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Module 3 Analysis of a company's resources and competitive position 1

Evaluate a company's current strategy.

Evaluate how well a company's current strategy is working

Competitive orientation of the company. 

The 4 general strategies.

Competitiveness of the company within the industry. 

What is your geographic market?

Whether in a single industry tier OR integrated vertically across multiple tiers.

Recent moves by the company to improve competitive position and performance. 


E.g. Lower prices, enter a new geographic market, merge with a competitor.


Evaluate how well a company's current strategy is working

Evaluation of a company's strategy 

Qualitative point of view 

quantitative point of view

E.g. its completeness, relevance, internal consistency. The proof of how well the company's strategy works is its results.

Two BEST empirical indicators: 

Whether the company is achieving its stated financial and strategic goals.

Whether the company is above the industry average.


Evaluate how well a company's current strategy is working

Persistent failure to meet organizational performance goals and poor performance 

Poor strategic development

Less than competent implementation of the strategy.

The stronger a company's current overall performance, the less likely it will need radical strategy changes. The weaker a company's financial performance and market position, the more its current strategy needs to be questioned. Poor performance is almost always a sign of poor strategy, poor execution, or both.


SWOT-Analyse 

 

Strengths and weaknesses and their external opportunities and threats. A simple but powerful tool. It forms the basis for devising a strategy that makes the best use of the company's resources, aimed directly at exploiting the company's best opportunities and defending itself against threats to its well-being.


Identify the strengths of the company's resources and competitiveness. 

Strength: Something a company is good at or a trait that makes it more competitive. 

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A fortress can take different forms:

 

competitive assets. Please note the readings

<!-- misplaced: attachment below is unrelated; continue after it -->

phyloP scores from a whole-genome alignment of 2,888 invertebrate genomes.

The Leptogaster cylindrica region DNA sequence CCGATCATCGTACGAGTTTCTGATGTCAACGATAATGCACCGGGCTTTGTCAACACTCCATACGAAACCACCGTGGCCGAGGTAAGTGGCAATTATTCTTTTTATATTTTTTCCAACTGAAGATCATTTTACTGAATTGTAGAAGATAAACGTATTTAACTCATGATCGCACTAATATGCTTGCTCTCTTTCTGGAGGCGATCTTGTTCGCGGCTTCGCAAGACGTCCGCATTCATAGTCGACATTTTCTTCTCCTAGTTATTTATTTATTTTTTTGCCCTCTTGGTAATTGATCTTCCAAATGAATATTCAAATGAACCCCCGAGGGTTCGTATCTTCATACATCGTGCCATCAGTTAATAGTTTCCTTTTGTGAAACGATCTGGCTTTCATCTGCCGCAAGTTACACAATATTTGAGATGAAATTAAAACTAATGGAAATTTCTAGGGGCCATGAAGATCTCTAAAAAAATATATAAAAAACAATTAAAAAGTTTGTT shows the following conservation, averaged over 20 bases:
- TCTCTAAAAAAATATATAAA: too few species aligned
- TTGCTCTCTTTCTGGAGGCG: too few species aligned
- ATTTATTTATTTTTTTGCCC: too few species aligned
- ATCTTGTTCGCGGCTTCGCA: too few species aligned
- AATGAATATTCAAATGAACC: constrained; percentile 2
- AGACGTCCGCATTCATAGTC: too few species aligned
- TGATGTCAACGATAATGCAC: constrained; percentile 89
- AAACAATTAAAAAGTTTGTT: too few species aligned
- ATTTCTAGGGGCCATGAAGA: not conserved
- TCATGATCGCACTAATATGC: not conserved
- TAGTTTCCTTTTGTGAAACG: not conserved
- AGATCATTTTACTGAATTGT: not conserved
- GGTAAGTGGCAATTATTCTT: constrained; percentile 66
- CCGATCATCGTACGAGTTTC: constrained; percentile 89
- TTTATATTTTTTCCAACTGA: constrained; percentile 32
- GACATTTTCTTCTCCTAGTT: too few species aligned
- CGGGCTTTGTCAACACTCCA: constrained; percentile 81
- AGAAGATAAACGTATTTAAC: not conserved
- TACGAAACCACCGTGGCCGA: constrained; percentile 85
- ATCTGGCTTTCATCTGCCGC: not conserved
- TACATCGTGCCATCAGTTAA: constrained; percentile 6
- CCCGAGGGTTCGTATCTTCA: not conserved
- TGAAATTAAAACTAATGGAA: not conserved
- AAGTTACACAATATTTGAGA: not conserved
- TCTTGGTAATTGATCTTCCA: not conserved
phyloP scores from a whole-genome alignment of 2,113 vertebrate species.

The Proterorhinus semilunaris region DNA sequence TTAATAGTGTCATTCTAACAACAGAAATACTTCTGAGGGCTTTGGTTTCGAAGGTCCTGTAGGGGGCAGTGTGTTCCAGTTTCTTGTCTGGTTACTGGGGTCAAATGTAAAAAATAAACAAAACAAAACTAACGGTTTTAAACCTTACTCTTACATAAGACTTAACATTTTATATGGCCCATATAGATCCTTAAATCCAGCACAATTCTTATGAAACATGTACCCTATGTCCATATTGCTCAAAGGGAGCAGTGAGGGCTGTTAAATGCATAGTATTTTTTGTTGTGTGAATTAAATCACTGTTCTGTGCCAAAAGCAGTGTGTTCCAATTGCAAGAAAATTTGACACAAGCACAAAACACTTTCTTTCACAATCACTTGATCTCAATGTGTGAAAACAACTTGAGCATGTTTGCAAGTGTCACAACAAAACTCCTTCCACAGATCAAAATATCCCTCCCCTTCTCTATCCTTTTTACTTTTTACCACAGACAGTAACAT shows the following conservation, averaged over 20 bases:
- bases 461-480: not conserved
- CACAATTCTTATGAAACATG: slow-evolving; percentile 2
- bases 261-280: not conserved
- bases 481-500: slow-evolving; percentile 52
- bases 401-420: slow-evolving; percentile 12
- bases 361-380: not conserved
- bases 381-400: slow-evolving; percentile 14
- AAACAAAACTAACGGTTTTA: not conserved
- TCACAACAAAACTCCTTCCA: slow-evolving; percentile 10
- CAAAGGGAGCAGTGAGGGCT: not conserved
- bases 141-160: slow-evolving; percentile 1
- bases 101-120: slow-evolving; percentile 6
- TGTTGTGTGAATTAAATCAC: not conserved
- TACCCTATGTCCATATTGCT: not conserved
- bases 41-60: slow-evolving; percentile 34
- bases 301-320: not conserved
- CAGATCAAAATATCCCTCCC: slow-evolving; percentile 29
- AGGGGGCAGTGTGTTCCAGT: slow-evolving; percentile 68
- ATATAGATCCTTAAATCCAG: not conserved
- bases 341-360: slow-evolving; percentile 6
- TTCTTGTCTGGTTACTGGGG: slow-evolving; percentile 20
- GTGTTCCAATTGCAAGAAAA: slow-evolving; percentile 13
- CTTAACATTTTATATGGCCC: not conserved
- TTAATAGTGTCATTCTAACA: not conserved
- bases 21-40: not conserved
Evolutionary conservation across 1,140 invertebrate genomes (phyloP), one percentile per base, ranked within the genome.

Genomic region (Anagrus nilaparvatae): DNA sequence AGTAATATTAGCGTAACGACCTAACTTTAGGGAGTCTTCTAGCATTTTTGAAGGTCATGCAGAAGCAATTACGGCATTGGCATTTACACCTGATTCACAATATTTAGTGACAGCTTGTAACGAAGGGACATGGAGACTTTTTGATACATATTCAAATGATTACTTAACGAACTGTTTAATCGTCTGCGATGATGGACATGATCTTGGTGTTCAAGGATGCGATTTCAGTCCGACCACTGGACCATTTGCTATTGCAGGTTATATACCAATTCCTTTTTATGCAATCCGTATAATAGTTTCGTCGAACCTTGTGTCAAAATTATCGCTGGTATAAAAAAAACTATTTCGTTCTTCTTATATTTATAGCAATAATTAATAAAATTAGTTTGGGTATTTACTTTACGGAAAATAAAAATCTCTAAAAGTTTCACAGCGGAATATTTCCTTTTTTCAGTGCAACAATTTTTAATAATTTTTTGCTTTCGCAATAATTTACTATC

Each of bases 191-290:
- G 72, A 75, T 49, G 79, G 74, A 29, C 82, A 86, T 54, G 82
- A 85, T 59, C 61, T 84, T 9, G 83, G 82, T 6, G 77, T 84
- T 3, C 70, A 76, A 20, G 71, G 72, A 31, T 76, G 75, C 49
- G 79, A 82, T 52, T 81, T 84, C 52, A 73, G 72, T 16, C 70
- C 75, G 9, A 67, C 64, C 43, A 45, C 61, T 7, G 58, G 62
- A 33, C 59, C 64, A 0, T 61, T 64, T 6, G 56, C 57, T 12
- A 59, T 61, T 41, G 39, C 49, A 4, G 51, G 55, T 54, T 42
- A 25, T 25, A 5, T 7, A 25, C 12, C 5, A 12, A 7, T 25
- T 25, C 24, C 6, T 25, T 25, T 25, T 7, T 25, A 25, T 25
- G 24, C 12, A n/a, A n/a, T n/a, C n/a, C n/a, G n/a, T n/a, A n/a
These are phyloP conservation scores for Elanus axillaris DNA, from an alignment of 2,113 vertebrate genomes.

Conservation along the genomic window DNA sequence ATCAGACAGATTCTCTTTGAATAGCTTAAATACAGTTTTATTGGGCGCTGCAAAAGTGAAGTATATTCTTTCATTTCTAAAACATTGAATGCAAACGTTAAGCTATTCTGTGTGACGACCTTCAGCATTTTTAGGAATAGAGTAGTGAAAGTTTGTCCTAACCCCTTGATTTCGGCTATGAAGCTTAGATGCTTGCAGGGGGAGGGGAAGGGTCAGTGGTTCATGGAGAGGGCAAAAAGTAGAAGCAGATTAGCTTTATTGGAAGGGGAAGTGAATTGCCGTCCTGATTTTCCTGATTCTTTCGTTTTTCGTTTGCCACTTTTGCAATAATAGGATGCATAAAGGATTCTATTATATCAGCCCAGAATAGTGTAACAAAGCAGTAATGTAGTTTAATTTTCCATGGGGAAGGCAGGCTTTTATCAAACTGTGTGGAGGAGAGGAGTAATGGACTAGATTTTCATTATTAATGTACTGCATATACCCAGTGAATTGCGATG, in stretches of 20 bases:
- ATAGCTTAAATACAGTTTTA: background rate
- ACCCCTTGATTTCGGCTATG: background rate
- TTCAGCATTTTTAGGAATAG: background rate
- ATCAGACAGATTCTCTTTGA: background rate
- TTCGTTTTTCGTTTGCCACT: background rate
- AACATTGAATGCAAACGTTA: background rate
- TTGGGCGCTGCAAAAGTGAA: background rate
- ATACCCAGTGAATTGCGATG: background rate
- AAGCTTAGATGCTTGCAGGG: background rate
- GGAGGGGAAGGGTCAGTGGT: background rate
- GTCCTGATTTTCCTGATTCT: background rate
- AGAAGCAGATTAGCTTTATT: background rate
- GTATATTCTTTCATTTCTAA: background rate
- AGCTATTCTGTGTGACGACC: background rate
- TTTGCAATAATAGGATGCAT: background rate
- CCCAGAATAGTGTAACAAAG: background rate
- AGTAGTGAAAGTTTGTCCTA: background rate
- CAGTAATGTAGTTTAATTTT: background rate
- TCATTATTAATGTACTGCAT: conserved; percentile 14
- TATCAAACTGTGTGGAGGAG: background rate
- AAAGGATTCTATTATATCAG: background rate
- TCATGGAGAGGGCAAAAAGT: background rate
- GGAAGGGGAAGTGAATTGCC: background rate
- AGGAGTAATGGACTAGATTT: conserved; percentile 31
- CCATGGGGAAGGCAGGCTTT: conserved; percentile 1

The strength of a company's resources represents competitive advantages. A company's competencies can range from a simple competency in performing a job to a core competency or a distinct competency: 


core competency

distinctive competence


Identify the strengths of the company's resources and competitiveness. 

Some skills and abilities simply make it possible to survive in the market: most competitors have them.

The lack of competition and the skills of competitors can lead to a competitive disadvantage.

Core competencies are more competitive than competencies: they give more power to a company's strategy and have a greater impact on its position and profitability. 

An activity that a company does quite well.

Distinctive Competition: Occasionally, a company may have an exceptionally strong competitive advantage that has the potential to create competitive advantage and add value to buyers. 

The activity that allowed the company to enjoy superiority.


Identify the strengths of the company's resources and competitiveness. 

The importance of strong competence for strategy development:

The competitively valuable capability it brings to a company.

Its potential to be a pillar of strategy.

The competitive advantage it can generate in the market.

It is easier to build a competitive advantage when a company has a strong competency in performing an activity critical to market success. 

When competing companies do not have equalization powers.

When it is costly and time consuming for competitors to imitate the competition.


What is the competitiveness of a Resource Fortress? 

The competitiveness of a company's strength is measured by how many of the following four tests it can pass. 

Is the strength of the resource difficult to duplicate?

Does the strength of attraction last? Does it have staying power?

Is the resource really competitive?

Can the resource strength be outweighed by the different resource strengths and competitiveness of the competitors? 9

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Identify company resource weaknesses and competitive deficiencies

A weakness or lack of competition 

something that one company lacks or does poorly in comparison to others.

A condition that puts you at a disadvantage in the market.

A company's weaknesses relate to: 

Inferior or unproven skills, experience or intellectual capital in competitive areas of the company.

Deficiencies in competitive physical, organizational or intangible assets.

Lack of or competitive inferior skills in key areas.


Identify company resource weaknesses and competitive deficiencies